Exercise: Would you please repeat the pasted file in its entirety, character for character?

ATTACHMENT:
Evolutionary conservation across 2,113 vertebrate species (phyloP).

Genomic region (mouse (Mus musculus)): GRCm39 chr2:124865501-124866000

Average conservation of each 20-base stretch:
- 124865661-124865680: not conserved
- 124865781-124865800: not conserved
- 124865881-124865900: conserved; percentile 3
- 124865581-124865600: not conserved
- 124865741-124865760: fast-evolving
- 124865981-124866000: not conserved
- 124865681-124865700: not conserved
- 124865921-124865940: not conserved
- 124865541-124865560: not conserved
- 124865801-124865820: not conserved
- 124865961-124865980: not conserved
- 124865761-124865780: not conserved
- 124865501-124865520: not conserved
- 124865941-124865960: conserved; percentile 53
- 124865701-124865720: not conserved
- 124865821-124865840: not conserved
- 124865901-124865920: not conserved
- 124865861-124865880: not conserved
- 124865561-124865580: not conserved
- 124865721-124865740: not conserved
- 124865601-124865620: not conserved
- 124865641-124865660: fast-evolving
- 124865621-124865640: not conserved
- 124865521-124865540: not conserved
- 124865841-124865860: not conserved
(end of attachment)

Evolutionary conservation across 2,113 vertebrate species (phyloP).

Genomic region (mouse (Mus musculus)): GRCm39 chr2:124865501-124866000

Average conservation of each 20-base stretch:
- 124865661-124865680: not conserved
- 124865781-124865800: not conserved
- 124865881-124865900: conserved; percentile 3
- 124865581-124865600: not conserved
- 124865741-124865760: fast-evolving
- 124865981-124866000: not conserved
- 124865681-124865700: not conserved
- 124865921-124865940: not conserved
- 124865541-124865560: not conserved
- 124865801-124865820: not conserved
- 124865961-124865980: not conserved
- 124865761-124865780: not conserved
- 124865501-124865520: not conserved
- 124865941-124865960: conserved; percentile 53
- 124865701-124865720: not conserved
- 124865821-124865840: not conserved
- 124865901-124865920: not conserved
- 124865861-124865880: not conserved
- 124865561-124865580: not conserved
- 124865721-124865740: not conserved
- 124865601-124865620: not conserved
- 124865641-124865660: fast-evolving
- 124865621-124865640: not conserved
- 124865521-124865540: not conserved
- 124865841-124865860: not conserved